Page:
Brooklyn Historical Atlases, 1846-1932
The Brooklyn Historical Society possesses a collection of historical atlases of Brooklyn spanning the years 1846-1932. The atlases included in the collection were generated for various purposes, i.e., for insurance purposes, for use by real estate brokers and/or lawyers, for the mapping of farm lines, or for the use of government officials. The intended purpose of each atlas reflects which features of the surveyed area are emphasized.
As the atlases advance chronologically, so too do they advance in technical sophistication. Depending on the level of detail, atlases can include information such as the material content of every building, house and block numbers, content and condition of pavement, street status and usability, locations of sewers and water mains, locations of subway and rail lines, plate boundaries, section and ward division lines, and original farm lines, among further information.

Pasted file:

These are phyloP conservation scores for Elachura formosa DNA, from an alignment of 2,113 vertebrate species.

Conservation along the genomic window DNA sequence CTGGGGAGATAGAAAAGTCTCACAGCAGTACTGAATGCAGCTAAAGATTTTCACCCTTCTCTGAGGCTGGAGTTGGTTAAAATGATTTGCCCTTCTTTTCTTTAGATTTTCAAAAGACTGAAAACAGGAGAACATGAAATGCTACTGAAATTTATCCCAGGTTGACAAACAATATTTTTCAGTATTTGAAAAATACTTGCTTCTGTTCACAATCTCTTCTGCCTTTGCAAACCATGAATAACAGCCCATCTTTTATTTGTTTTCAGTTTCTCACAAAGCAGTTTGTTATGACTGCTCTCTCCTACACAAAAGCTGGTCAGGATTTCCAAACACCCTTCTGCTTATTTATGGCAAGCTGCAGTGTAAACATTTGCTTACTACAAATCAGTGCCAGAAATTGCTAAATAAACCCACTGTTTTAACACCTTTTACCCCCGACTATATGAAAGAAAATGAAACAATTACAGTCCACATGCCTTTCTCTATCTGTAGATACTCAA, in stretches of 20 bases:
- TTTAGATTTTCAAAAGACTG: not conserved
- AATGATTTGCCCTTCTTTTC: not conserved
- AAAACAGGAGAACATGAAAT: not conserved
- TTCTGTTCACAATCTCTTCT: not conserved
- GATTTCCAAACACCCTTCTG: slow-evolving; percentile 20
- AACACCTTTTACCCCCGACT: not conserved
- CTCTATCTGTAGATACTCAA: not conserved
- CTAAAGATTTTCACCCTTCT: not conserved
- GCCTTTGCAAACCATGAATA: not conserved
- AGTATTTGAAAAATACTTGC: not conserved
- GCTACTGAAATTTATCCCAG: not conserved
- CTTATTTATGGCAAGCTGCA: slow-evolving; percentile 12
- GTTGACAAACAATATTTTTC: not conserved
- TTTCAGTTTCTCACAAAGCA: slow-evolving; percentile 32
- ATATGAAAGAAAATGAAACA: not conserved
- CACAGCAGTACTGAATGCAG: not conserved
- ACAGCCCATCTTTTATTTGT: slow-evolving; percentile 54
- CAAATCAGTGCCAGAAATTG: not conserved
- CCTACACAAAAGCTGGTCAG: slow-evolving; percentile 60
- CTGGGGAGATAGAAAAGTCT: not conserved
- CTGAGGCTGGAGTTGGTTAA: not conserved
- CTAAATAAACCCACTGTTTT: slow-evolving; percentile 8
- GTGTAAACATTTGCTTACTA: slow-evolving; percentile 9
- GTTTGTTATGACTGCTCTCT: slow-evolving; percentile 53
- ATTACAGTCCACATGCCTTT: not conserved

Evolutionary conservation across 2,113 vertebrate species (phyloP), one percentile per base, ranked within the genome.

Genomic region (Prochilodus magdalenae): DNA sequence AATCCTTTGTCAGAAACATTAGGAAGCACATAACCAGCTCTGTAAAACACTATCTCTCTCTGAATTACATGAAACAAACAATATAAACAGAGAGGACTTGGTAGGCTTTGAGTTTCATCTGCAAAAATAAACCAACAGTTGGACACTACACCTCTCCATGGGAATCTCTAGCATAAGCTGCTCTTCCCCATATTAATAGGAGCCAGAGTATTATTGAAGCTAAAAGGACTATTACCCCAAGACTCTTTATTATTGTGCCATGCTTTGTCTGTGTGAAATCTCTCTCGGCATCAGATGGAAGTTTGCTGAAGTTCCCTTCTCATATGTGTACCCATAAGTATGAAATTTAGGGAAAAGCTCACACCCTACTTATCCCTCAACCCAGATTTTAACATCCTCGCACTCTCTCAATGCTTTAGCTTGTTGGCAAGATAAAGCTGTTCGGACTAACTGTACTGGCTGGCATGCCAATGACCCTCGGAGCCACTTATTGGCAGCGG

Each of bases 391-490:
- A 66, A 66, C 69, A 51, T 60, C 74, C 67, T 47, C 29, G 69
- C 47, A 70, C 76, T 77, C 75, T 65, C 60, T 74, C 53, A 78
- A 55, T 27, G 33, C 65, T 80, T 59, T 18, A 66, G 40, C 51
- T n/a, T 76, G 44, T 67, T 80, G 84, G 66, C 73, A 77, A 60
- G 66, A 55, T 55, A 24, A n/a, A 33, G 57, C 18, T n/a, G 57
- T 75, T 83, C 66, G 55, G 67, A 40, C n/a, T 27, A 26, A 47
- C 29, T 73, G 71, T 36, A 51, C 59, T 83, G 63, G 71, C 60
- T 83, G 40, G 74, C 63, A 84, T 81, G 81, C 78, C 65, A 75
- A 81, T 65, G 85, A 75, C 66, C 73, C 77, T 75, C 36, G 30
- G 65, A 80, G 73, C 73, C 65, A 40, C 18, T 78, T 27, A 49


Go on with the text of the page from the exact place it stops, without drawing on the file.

This collection is an excellent historical resource for researchers looking to map the changes that have occurred to the neighborhoods of Brooklyn over time. Collectively, the atlases present a nearly exhaustive survey of the borough of Brooklyn as it existed in the late eighteenth and early nineteenth centuries.
Most atlases are physically represented in the collection, but some are only available on microfiche. The collection is accompanied by a navigational index. For each atlas, the index lists the atlas number (and location within the collection); microfilm reel; date of publication; author/surveyor; title, including the townships and/or wards surveyed; and neighborhoods included.